Vodacom Tanzania Gets Go Ahead to Extend IPO by Three WeeksBy
Company is offering 25% after government demanded listing
Offer period runs until May 11, listing likely on June 6
Vodacom Group Ltd.’s Tanzania unit received regulatory approval to extend the deadline of its share sale for three weeks, allowing investors more time to take part in the country’s biggest initial public offering to date.
The offer will now expire on May 11, Ian Ferrao, managing director of the Vodacom-owned business, said in a statement on Tuesday. The extension will give retail and institutional investors more time to take part, he said.
“Vodacom Tanzania Plc expects a continued influx of applications for shares during the course of this week,” Ferrao said.
Vodacom, the Johannesburg-based operation of the U.K.’s Vodafone Group Plc, is offering 476 billion shillings ($213 million) of shares in the mobile operator after the government ordered all telecommunications companies in the country to sell at least a 25 percent stake on the Dar es Salaam exchange to boost domestic ownership. Once completed, the sale will boost the bourse’s capitalization by at least 2.4 percent to about 20.7 trillion shillings, according to data on its website.
Core Securities Ltd., a Dar es Salaam-based brokerage, is now more confident of hitting a target to sell 200 billion shillings of the shares, Chief Executive Officer George Fumbuka said by phone on Wednesday. The company had commitments to buy 100 billion shillings of shares as of April 14, he said last week.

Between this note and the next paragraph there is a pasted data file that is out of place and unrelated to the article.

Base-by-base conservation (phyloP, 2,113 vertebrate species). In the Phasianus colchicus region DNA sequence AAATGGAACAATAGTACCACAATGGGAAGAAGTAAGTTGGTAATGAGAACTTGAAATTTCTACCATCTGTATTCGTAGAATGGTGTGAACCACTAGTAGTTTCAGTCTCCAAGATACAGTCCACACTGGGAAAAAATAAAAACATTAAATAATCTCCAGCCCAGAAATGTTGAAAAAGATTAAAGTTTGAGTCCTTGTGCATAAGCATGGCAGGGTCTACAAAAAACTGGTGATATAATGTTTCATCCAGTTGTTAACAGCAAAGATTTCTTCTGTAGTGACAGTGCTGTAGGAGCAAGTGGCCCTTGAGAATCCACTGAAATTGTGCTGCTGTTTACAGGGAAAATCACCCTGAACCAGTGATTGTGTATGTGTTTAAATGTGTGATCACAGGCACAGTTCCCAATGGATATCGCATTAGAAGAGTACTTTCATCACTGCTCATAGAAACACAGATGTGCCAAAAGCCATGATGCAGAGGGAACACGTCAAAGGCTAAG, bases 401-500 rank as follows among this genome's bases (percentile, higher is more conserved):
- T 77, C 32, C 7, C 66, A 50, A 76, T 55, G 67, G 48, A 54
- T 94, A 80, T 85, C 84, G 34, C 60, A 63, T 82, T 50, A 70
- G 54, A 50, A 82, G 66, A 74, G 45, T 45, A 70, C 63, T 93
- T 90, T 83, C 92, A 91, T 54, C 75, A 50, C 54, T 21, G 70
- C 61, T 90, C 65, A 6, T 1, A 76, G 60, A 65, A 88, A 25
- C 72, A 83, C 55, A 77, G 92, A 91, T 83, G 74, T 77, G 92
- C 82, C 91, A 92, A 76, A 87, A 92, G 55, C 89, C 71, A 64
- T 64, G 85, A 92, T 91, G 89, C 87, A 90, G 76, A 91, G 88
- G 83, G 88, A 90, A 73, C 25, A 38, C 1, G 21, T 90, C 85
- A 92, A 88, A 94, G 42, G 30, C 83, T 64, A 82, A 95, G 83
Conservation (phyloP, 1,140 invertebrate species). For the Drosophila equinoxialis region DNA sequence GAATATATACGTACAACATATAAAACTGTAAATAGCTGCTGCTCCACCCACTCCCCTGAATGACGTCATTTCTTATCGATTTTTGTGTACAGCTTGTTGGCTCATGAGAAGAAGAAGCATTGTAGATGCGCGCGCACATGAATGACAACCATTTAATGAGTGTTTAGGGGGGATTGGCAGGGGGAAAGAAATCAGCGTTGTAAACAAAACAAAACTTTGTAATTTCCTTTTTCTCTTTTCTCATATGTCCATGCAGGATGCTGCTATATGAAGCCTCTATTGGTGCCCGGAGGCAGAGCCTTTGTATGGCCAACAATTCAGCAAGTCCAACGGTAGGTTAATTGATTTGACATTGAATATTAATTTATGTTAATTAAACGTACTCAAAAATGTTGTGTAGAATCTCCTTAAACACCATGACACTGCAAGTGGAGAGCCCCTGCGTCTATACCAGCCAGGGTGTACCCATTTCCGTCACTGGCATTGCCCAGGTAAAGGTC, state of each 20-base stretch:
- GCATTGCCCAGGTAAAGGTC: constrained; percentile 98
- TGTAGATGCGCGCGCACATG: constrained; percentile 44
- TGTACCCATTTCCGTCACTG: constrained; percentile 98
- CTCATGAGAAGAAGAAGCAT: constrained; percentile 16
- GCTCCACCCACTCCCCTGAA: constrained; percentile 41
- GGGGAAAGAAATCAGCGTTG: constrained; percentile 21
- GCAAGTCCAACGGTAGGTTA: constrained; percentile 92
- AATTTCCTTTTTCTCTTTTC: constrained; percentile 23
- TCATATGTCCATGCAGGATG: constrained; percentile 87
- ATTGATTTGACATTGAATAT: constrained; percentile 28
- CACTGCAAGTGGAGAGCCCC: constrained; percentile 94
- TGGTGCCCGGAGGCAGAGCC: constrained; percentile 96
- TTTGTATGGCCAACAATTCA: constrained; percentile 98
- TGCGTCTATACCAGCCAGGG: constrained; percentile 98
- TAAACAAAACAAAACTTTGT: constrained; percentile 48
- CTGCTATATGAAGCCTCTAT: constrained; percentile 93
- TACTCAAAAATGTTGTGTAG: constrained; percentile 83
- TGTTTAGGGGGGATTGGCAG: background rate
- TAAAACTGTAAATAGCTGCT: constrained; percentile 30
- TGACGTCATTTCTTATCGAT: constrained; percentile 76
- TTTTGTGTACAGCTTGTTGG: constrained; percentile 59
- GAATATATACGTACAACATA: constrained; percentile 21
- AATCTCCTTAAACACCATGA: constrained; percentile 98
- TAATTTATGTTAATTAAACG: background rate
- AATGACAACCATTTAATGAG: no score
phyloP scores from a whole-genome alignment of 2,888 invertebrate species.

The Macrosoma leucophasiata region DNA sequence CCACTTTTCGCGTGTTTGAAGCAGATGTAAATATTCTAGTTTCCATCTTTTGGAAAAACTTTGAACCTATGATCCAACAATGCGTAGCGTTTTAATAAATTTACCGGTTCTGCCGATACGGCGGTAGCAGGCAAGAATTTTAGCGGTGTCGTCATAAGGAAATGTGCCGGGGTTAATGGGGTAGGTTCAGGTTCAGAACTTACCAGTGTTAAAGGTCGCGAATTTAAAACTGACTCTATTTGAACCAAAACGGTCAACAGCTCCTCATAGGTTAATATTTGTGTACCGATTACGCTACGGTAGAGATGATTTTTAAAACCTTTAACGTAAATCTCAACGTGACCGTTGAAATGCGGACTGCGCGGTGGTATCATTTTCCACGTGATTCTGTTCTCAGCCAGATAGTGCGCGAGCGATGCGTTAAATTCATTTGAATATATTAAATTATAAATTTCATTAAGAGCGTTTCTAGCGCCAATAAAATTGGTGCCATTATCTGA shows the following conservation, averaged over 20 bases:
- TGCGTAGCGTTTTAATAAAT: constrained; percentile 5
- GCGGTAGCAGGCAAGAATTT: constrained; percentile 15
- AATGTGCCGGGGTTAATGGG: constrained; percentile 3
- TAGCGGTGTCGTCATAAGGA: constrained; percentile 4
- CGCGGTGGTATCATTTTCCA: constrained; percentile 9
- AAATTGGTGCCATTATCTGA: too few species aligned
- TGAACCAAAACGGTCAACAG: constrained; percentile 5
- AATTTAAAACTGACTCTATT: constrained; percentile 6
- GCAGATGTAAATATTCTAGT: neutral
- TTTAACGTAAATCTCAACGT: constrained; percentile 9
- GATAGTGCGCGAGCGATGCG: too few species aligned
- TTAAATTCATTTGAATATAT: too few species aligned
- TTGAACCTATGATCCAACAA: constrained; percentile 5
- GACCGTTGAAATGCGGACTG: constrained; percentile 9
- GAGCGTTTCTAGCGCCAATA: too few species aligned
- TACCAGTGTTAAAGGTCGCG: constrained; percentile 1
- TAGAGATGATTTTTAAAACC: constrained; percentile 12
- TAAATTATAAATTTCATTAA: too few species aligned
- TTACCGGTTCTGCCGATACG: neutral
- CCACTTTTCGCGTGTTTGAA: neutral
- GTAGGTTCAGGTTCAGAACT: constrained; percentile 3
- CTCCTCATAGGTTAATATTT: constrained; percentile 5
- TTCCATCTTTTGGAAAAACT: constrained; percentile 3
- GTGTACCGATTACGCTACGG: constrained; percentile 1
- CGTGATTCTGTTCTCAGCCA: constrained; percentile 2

“Because of the extension, we might hit it now,” he said.
The final listing is now expected by June 6, Ferrao said. On April 14, Fortius Rutabingwa, head of market research at adviser Orbit Securities Ltd., said the IPO is undersubscribed.
The extension was granted as prospective investors had requested more time to “organize themselves,” said Charles Shirima, spokesman for the Capital Markets and Securities Authority.
Foreigners are barred from participating in the share sale because of domestic ownership rules in Tanzania. While the CMSA is optimistic that domestic investors will absorb all of the shares, it may consider opening up the offer to foreigners if it’s under-subscribed, spokesman Shirima said in March.
Tanzania’s telecommunications industry was worth about $996 million by the end of 2016, Vodacom said in its prospectus, citing estimates by International Data Corp.
Vodacom Tanzania posted a 9 percent decline in profit last year to 29.1 billion shillings, following a 75 percent drop in 2015. Growth was underpinned by the data and mobile-money payment segments, which grew by 23.7 percent and 10.5 percent respectively, while voice revenue fell by 4 percent.
“The timing of this mandatory IPO has been unfavorable for Vodacom primarily due to current poor liquidity in the market and also coming on the heels of the company trying to recover from a period of financial downturn that started in 2014,” said Nathan Chiume, an independent analyst.